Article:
Inhibition of gut microbial translocation reduces infarct size

To suppress gut bacterial translocation and eliminate microbial products in systemic circulation, polymyxin B (PMB; an antibiotic with distinct cationic characteristics against LPS-induced toxicity) was used to treat MI mice. By PMB administration for 3 days, the plasma LPS level was significantly reduced (Fig. 7a), and the proportion of Ly6Chi was coincidently decreased (Fig. 7b). At other time points post-infarction, PMB treatment also lowered the Ly6Chi counts although LPS was no changed (Additional file 8: Figure S6).
Figure 7
Fig. 7

Treatment of PMB eliminate serum LPS, alleviated monocytosis, and cardiomyocyte injury post-infarction. a The serum levels of LPS post-MI are suppressed by administration of PMB. n = 3–5 for each group. b The Ly6Chi monocyte proportions in MI mice are decreased in the presence of PMB. n = 5 for each group. c The infarct areas post-MI are reduced by PMB. n = 5 for each group. d–f Cardiomyocyte inflammation, macrophage infiltration, and collagen areas induced by MI are alleviated after PMB treatment. n = 5 for each group. NS, normal saline. All the data were from the third day of MI. Data are presented as mean ± s.e.m. **P < 0.01; ***P < 0.001, one-way ANOVA with Tukey’s post hoc test

Consistent with decreased LPS and Ly6Chi, PMB treatment significantly lowered infract size, as determined by triphenyltetrazolium chloride stainings (Fig. 7c). Accordingly, PMB treatment also reduced local inflammation (Fig. 7d), macrophage infiltration (Fig. 7e), and myocardial fibrosis (blue area, by Masson stainings; Fig. 7f). These findings confirmed that by abrogation of gut bacterial translocation, inflammatory response and heart injury post-MI could be improved.

Discussion

The present study provided convincing evidence that increased gut bacterial translocation into systemic circulation due to intestinal hypoperfusion and gut permeability post-MI contribute to the pathogenesis of future cardiovascular events by inducing inflammation (Fig. 8). New therapeutic intervention by antibiotics targeting gut bacteria and protecting gut function may be a potential option to improve cardiovascular outcomes post-infarction. This notion is derived from our novel findings that (1) increased gut microbial components and products translocation into the systemic circulation conduce to inflammation post-MI, (2) the increase of gut bacterial translocation products has great prognostic significance for cardiovascular outcomes, (3) the loss of occludin and intestinal mucosal injury is responsible for elevated gut permeability and microbial translocation post-infarction, and (4) cardiomyocyte injury post-infarction could be alleviated dramatically by gut microbial translocation inhibition.

There are approximately 1012 flora bacteria colonized in the human gastrointestinal tract, with the opportunistic pathogens at 109 [13]. However, blood microbiome is seldom investigated as systemic circulation was previously presumed to be sterile, and circulating bacteria was thought to be in sepsis cases. Nevertheless, the bacterial DNA in blood samples is detectable, although quite low [3537]. In blood microbiome of STEMI patients, we detected Lactobacillus, Bacteroides, and Streptococcus, which were probably from the intestinal flora. Moreover, the great bacteria richness and distinct microbial community drove us to explore the origin of bacteria. It was interesting that the STEMI-enriched bacteria were dominated by intestinal-sourced flora. For instance, Bacteroides, which has been detected in gut samples [37], was significantly more abundant in STEMI patients. The intestinal flora might be possibly the most important factor that results in enhanced microbial richness and diversity observed in STEMI patients.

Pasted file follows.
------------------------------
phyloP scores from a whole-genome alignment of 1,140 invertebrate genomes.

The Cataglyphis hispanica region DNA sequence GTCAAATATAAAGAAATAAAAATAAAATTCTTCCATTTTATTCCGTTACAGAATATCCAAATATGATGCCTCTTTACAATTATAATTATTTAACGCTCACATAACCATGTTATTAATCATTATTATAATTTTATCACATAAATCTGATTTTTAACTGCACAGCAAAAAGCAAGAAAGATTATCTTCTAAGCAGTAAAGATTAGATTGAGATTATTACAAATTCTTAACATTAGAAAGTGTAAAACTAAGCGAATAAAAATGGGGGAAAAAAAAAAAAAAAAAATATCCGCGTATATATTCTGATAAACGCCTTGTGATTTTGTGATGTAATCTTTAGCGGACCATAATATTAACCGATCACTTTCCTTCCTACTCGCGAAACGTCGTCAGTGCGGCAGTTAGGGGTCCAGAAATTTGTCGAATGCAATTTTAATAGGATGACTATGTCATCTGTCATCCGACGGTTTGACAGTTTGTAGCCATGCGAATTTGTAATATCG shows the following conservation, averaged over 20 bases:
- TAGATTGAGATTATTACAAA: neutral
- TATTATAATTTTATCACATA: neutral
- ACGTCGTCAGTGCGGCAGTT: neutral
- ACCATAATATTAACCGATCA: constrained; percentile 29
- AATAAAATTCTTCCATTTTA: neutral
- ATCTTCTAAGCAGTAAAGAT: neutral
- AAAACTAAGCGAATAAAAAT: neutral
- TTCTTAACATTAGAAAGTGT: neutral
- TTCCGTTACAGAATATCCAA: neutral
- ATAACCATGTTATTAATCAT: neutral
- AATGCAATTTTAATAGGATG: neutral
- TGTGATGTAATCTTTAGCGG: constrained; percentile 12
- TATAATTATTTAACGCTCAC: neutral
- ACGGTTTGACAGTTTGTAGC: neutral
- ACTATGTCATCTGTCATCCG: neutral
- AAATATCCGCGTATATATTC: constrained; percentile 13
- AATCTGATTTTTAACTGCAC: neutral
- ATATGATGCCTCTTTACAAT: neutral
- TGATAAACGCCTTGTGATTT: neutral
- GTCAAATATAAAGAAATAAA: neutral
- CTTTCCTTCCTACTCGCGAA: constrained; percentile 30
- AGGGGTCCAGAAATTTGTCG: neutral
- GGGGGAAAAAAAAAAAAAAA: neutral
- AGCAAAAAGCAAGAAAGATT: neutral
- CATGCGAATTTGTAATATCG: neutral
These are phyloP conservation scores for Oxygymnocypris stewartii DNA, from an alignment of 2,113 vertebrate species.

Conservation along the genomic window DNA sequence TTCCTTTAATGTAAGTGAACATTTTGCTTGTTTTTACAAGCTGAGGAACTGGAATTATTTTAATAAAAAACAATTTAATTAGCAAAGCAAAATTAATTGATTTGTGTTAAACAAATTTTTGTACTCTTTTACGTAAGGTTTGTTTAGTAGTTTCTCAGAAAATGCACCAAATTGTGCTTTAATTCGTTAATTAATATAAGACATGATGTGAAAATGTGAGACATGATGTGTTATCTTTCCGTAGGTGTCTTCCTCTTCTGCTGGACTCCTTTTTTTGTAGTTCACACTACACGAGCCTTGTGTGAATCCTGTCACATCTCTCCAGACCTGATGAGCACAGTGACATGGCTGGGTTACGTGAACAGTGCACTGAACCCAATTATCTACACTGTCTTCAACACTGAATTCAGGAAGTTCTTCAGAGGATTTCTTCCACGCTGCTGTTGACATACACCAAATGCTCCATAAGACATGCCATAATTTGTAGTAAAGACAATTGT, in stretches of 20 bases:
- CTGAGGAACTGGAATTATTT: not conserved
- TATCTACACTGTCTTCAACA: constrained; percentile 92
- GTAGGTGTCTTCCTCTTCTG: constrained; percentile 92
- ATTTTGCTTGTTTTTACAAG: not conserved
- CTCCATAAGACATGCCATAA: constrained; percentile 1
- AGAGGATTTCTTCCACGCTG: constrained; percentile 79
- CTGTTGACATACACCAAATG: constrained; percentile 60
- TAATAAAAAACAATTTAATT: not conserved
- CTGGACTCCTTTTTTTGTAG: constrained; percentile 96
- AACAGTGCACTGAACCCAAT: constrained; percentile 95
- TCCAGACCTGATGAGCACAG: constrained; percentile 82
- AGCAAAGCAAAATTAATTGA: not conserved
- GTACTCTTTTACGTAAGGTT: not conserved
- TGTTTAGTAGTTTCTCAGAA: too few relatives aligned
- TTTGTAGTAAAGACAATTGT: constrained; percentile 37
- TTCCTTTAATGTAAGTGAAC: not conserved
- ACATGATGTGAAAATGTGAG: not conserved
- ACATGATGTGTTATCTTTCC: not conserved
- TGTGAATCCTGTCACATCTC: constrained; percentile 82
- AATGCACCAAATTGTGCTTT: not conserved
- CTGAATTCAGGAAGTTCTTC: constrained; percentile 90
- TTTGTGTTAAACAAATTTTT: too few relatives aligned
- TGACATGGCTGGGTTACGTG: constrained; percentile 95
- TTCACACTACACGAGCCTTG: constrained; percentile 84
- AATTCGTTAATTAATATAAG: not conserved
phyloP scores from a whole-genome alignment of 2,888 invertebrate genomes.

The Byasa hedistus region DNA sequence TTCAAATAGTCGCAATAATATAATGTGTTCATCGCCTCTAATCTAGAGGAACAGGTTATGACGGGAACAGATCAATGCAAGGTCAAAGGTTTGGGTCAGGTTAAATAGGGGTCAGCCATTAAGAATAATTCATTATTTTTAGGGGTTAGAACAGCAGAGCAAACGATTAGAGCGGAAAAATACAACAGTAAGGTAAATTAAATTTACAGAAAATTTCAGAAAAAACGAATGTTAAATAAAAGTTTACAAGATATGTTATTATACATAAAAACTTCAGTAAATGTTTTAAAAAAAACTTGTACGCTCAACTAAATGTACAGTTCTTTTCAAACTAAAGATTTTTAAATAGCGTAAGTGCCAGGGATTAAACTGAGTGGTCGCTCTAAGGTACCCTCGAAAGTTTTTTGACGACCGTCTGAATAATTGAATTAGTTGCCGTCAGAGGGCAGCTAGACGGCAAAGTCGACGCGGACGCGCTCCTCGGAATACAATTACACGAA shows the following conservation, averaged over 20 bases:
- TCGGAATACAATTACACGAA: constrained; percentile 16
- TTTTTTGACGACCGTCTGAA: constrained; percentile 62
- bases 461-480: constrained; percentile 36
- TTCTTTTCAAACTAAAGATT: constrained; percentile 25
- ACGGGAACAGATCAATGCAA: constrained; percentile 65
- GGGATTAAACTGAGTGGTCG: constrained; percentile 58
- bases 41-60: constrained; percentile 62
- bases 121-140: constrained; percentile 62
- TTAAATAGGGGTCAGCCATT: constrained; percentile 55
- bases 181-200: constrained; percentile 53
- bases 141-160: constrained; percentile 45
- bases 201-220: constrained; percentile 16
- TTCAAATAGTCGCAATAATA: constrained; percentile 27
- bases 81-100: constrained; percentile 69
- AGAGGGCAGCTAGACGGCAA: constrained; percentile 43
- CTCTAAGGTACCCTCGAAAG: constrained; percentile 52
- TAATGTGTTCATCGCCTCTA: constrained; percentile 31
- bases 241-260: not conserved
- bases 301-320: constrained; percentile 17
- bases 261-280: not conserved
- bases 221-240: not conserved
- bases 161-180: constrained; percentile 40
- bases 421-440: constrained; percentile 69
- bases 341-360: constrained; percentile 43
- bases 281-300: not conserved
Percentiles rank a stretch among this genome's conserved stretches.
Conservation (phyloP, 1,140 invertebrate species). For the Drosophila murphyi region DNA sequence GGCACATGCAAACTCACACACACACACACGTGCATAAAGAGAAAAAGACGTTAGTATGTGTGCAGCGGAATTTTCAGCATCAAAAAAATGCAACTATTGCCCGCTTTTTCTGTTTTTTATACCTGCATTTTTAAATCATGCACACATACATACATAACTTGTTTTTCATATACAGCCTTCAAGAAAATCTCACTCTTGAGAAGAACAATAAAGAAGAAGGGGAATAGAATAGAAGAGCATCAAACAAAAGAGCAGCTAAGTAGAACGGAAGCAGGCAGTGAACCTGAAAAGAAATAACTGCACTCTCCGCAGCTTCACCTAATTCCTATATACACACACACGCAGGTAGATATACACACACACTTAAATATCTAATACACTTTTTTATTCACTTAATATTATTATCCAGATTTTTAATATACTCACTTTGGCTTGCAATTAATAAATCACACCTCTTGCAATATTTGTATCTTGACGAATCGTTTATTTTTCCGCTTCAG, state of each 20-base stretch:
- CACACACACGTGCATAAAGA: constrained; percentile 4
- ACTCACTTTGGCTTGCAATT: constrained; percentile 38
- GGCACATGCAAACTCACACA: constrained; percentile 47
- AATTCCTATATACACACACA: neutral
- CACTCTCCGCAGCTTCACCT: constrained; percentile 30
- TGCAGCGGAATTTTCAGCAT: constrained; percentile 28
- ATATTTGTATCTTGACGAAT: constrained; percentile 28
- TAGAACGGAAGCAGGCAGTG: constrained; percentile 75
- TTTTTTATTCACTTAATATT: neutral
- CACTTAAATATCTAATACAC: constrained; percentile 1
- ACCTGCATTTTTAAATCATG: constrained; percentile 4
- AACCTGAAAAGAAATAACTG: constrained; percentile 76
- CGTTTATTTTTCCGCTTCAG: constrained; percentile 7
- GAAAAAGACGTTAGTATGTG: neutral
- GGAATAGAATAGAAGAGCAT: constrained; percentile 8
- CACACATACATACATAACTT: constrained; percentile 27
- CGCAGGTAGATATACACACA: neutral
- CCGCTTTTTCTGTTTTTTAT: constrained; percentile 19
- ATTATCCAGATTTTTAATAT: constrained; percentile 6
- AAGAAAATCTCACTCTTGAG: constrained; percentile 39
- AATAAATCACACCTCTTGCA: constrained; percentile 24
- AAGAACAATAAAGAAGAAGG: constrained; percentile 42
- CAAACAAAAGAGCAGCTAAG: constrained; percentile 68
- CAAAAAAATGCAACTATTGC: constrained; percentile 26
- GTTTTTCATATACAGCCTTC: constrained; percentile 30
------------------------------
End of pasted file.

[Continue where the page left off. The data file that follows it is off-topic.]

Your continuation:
The translocation of gut-originated bacteria into systemic circulation was most likely due to intestinal mucosal injury and gut barrier failure. As previously reported, the abundance of microbiota is a major difference in the luminal environment between the small intestine and colon, with the small intestine harboring ~ 103 bacteria and the colon harboring ~ 1011 bacteria per gram of intestinal contents [38]. Despite the fact that we observed an almost ~ 1-fold increase of FTIC-dextran in the small intestine compared with that in the colon, in terms of bacterial translocation, the impact this difference is minimal considering huge difference in bacterial abundance. Additionally, a previous report showing that the colon is more efficient at eliminating translocating bacteria and presents with higher trans-epithelial resistance than the small intestine [39]. Therefore, we investigated the expression of occluding in the colon and found the loss of occludin attributed to elevated gut permeability and microbial translocation post-infarction.

Furthermore, in patients with stable heart failure, suppressed blood flow in intestinal arteries leads to bacterial products translocation into the systemic circulation [40]. Thus, we wondered whether gut barrier failure was associated with mesenteric artery blood flow in patients suffering MI. We found that d-lactate, a marker of gut barrier loss and increased gut permeability [28, 29], was inversely correlated with LVEF, which was positively linked to mesenteric artery blood flow. Experimental evidence also confirmed the negative association between increased gut permeability and mesenteric artery blood flow. Thus, the intestinal mucosal injury and gut barrier dysfunction post-MI was probably driven by ischemia stress such as compromised LV function and intestinal hypoperfusion.